location TBD (in the Lee Vining/Mono City area) at the Mono Lake Committee Information Center & Bookstore. We will provide you with all the information and tools you need to write a comment letter to the Forest Service that will help improve the future of the Inyo National Forest. We’ll also provide food and refreshments!
Throughout this process the Mono Lake Committee has been (more…)
Summer is officially here! With the passing of the summer solstice, many of the Mono Basin’s unique interpretive programs have begun. Whether you are a birder, astronomer, geologist, or traveling with a family, there is a Mono Basin interpretive program for you.
South Tufa tours: 10:00am, 1:00pm, and 6:00pm every day
Discover the mystery of Mono Lake’s strange water, unique wildlife, and dynamic geology. Tours begin from the South Tufa kiosk and last 1 to 1.5 hours. Free!
Bird walks: 8:00am on Fridays and Sundays
Join a naturalist on an easy stroll through Mono Lake County Park to discover the birds of the Mono Basin. If possible, please bring binoculars for this 1.5–2 hour walk. Free! (more…)
Wondering what has happened to our snow and what to expect in the future? An afternoon seminar on climate issues affecting the Sierra Nevada—and all of us—will be held on Thursday, June 16 from 1:00–5:00pm at the Mono Basin Scenic Area Visitor Center theater in Lee Vining.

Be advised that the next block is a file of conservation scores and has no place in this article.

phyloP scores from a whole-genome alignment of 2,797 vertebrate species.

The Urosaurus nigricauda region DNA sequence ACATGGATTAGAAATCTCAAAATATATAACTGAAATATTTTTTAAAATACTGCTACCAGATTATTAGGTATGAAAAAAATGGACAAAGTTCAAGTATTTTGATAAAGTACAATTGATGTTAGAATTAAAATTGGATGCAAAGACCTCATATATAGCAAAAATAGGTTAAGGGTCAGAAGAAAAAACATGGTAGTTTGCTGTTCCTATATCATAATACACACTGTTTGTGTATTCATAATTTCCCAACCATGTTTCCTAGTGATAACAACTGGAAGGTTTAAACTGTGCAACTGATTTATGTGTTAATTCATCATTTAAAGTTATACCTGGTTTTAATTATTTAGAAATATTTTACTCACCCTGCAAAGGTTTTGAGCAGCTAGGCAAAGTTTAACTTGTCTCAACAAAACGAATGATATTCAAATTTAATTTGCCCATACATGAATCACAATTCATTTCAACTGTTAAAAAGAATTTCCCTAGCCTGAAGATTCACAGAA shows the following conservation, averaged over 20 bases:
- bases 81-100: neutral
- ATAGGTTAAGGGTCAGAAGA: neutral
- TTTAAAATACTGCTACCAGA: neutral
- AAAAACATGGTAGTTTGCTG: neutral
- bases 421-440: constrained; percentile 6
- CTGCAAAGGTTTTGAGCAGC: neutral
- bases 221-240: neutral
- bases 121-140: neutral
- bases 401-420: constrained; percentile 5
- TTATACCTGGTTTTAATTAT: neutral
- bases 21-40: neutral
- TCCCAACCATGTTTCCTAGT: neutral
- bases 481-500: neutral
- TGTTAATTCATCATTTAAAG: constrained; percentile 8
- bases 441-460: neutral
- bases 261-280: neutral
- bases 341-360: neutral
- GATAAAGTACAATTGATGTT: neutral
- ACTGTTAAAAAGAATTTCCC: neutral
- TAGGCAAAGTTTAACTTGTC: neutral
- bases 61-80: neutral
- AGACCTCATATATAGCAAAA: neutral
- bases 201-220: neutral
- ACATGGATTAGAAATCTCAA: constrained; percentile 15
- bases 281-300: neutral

This afternoon series of talks with local experts will focus on how the high country of the Sierra Nevada is responding to a changing climate. High school student Caelen McQuilkin will discuss the American pika; Mono Lake Committee Executive Director Geoff McQuilkin will describe how Mono Lake is responding to warmer, drier winters; US Forest Service scientist Connie Millar will provide an ecosystem-wide overview; Yosemite geologist Greg Stock will speak on what glaciers tell us about climate change; and Yosemite wildlife biologist Sarah Stock will discuss how human intervention reversed the fate of two threatened animals in Yosemite National Park.
These excellent speakers will help us understand the future of the Sierra and what we all can do to encourage progress toward a sustainable climate on our planet.
This event, sponsored by 350 Mono, a local climate action group, is free and open to the public. We invite Mono Basin Bird Chautauqua attendees especially—stop by to hear about how a changing climate is affecting the Eastern Sierra and Mono Basin.